Tuesday, January 24, 2017

The Power of a Better Chess Position

LCCC was back in full swing this Monday. Round Two of our Action Tournament was completed. The Round 3 pairing will be posted as soon as they are available.

Round 3 will be in two weeks (February 6) and we will have Open Chess next week (January 30).

Now for an article written by GM Gabriel Schwartzman in 2003 for Chess Life:

Having a better position is a very exciting feeling. Of course, sometimes you feel too good, forget to pay attention and end up losing the advantage or ......sometimes the game.

Is there a psychological explanation for this phenomenon? Obviously! In chess, the better player is suppose to win. But being the 'best' player in a particular game is the one expending the most energy and concentration.

Unfortunately, once you gain the upper hand, both of these components tend to suffer. The will to continue working has a tendency to slack off grows as you get closer to 'quitting time.' You just don't work as hard with the lead as you do when you are fighting for your life. [Example: How is your work energy level a day or two before you leave for a vacation?]

The other phenomenon is often found in the desire to get things over with. This is especially true in a game where you have been dominating for quite a while. You start asking yourself, "Why haven't they resigned already," instead of concentrating on a way to actually finish the game.

It is important that you do not become obsessed with the quest to wrap things up and in process sacrifice some of your advantage. Here is an example of this:

Yates - Tartakover - 1927 Black to move
[And it happens to the best of chess players. Savielly Tartakover was one of the leading chess players in the 1920's thru the 1940's.]

Of course Black is better. All he has to do is not rush and bring the game to a conclusion. But Tartakover was a bit frustrated and decides to end the game with a bang!

1. .......      Qxb4?

Black gives up his queen. Why? Because in the process he also gains a pawn and a pawn in the endgame can be enough for victory. This is something Black felt was a sure thing after the next few moves. So.....

2. axb4        axb3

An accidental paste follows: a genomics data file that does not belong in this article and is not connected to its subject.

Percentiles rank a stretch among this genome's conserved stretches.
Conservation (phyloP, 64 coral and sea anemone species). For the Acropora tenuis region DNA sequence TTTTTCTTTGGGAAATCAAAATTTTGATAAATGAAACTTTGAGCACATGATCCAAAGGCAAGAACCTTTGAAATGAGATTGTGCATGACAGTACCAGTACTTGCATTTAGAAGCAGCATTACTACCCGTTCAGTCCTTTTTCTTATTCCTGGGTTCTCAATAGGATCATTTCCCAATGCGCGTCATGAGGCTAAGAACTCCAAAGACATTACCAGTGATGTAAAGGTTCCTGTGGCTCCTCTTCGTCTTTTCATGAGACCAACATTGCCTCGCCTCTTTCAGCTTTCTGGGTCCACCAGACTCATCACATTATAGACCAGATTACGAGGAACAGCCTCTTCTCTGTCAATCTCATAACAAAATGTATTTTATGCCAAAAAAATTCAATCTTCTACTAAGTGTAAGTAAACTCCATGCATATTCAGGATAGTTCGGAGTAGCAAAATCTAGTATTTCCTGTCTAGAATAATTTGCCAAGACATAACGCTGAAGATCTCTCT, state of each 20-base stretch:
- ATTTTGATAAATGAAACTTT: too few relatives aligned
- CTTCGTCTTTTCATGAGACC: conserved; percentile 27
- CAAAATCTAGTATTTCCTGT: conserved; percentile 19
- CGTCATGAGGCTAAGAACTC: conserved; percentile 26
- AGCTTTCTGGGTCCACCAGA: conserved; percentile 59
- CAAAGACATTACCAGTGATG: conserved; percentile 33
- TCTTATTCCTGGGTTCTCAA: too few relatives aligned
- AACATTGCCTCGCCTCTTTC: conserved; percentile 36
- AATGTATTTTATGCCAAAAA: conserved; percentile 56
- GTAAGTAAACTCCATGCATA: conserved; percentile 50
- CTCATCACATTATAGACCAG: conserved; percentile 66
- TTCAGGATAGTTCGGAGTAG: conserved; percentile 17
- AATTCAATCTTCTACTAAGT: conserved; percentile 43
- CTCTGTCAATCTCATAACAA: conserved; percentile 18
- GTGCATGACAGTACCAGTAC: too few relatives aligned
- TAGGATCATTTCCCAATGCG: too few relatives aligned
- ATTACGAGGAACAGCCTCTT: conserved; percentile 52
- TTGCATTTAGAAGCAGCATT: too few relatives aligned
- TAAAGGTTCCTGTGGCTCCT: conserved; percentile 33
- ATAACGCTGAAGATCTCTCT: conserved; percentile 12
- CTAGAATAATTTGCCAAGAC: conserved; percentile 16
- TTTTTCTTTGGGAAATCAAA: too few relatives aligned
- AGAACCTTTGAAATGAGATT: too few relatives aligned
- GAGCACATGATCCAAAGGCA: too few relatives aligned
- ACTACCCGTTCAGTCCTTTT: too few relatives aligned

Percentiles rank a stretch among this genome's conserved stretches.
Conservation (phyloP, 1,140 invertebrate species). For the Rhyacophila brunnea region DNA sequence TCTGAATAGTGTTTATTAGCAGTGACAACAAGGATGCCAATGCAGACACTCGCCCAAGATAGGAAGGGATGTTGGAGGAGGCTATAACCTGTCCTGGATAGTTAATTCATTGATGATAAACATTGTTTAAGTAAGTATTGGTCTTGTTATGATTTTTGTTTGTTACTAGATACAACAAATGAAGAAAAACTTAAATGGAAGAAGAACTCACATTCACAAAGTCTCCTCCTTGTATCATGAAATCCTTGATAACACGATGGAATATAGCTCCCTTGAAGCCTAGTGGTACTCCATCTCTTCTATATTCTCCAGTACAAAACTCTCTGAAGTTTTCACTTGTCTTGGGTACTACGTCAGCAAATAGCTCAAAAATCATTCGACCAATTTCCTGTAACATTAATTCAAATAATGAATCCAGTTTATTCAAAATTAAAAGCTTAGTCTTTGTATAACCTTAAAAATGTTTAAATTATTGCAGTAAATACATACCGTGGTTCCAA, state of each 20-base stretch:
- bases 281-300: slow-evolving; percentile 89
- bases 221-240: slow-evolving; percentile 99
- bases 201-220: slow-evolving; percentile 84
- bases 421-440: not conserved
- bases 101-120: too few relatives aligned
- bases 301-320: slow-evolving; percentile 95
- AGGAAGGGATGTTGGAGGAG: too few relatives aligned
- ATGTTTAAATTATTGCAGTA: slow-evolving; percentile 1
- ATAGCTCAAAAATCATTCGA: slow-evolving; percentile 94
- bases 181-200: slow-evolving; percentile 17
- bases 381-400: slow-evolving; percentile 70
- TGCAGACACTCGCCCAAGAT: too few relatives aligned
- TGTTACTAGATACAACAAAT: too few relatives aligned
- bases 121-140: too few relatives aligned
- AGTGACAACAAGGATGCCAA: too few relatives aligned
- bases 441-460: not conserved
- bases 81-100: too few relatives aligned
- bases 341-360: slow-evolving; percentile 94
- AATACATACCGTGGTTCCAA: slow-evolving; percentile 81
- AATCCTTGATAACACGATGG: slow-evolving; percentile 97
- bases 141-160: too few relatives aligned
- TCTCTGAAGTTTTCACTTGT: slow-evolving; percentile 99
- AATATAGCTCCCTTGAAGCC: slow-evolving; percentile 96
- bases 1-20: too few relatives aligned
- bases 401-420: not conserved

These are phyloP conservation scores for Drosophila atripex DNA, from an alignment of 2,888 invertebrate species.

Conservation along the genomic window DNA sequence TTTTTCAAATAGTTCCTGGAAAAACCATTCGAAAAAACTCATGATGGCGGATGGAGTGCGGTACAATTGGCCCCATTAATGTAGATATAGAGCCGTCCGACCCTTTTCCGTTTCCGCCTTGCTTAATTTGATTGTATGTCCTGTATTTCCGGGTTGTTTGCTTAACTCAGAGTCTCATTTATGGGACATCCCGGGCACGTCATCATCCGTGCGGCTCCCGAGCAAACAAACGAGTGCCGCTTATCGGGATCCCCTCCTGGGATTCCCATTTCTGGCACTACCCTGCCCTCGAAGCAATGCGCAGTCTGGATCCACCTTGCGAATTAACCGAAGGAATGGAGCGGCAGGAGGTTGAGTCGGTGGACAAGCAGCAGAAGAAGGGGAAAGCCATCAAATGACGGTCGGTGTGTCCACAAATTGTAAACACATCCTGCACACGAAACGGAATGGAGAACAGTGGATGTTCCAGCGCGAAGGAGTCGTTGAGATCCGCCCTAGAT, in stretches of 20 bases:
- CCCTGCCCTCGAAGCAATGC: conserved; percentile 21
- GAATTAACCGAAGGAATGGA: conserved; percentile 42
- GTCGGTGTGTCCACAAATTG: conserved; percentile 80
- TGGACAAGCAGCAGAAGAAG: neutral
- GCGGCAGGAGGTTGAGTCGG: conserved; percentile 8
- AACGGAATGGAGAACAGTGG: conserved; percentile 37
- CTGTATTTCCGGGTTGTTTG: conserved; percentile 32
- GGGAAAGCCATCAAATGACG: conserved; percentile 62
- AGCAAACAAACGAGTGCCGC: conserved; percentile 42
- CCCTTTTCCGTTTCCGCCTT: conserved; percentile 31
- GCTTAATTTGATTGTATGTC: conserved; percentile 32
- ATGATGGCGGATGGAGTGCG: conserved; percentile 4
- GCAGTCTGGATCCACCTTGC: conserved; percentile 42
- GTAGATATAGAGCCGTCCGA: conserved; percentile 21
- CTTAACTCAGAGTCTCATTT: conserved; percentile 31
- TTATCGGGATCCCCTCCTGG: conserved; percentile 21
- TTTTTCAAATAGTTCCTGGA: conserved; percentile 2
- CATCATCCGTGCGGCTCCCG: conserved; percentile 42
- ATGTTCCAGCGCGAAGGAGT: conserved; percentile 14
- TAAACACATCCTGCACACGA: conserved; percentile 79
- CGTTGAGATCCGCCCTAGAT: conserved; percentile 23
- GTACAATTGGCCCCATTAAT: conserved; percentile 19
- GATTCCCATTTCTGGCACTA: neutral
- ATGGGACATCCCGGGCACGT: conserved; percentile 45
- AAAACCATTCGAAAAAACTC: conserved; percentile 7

3. Kb2         Kc4
4. Ka3         ..........

 None of this came as a surprise for Black. He saw this position, noticed that the only good move with the King was Kc3, which brings about a stalemate. But,

4. ........          b2

White to move

is also available. This was the position Black envisioned and was quite happy with it. Tartakover knew that after 5. Kxb2, Kxb4 is a theoretical win. So this is the perfect way to end a long struggle.

What Tartakover forgot to take into account was what other choices were available to White.

Instead of taking the pawn b2, Mr. Yates just happens to have one other legal move. And it just so happens to be the perfect one!

5. Ka2!         .............

Why in the world would White elect this move instead of taking the pawn? Simple, it's all about tempos. As I said, it is a theoretical win for Black. But that only holds if it is White's move! If it is Black's move - it's a draw! [Oh the magic of chess! This stuff is why we play this game!].

So, what Ka2 does is pass the move back to Black.

5. .......          Kxb4
6. Kxb2

5. .........       b1 = Q+
6. Kxb1       Kxb4
7. Kb2         ...........

5. ........        Kc3
6. Kb1         Kxb4
7. Kxb2

or any other order of moves in which White will not grab the pawn until Black grabs his, the position on the board arises, with ......Black to move. Which is exactly what happened and how a completely winning position became a draw.

So please think about this when you are trying to convert a winning position into a win.

No comments:

Post a Comment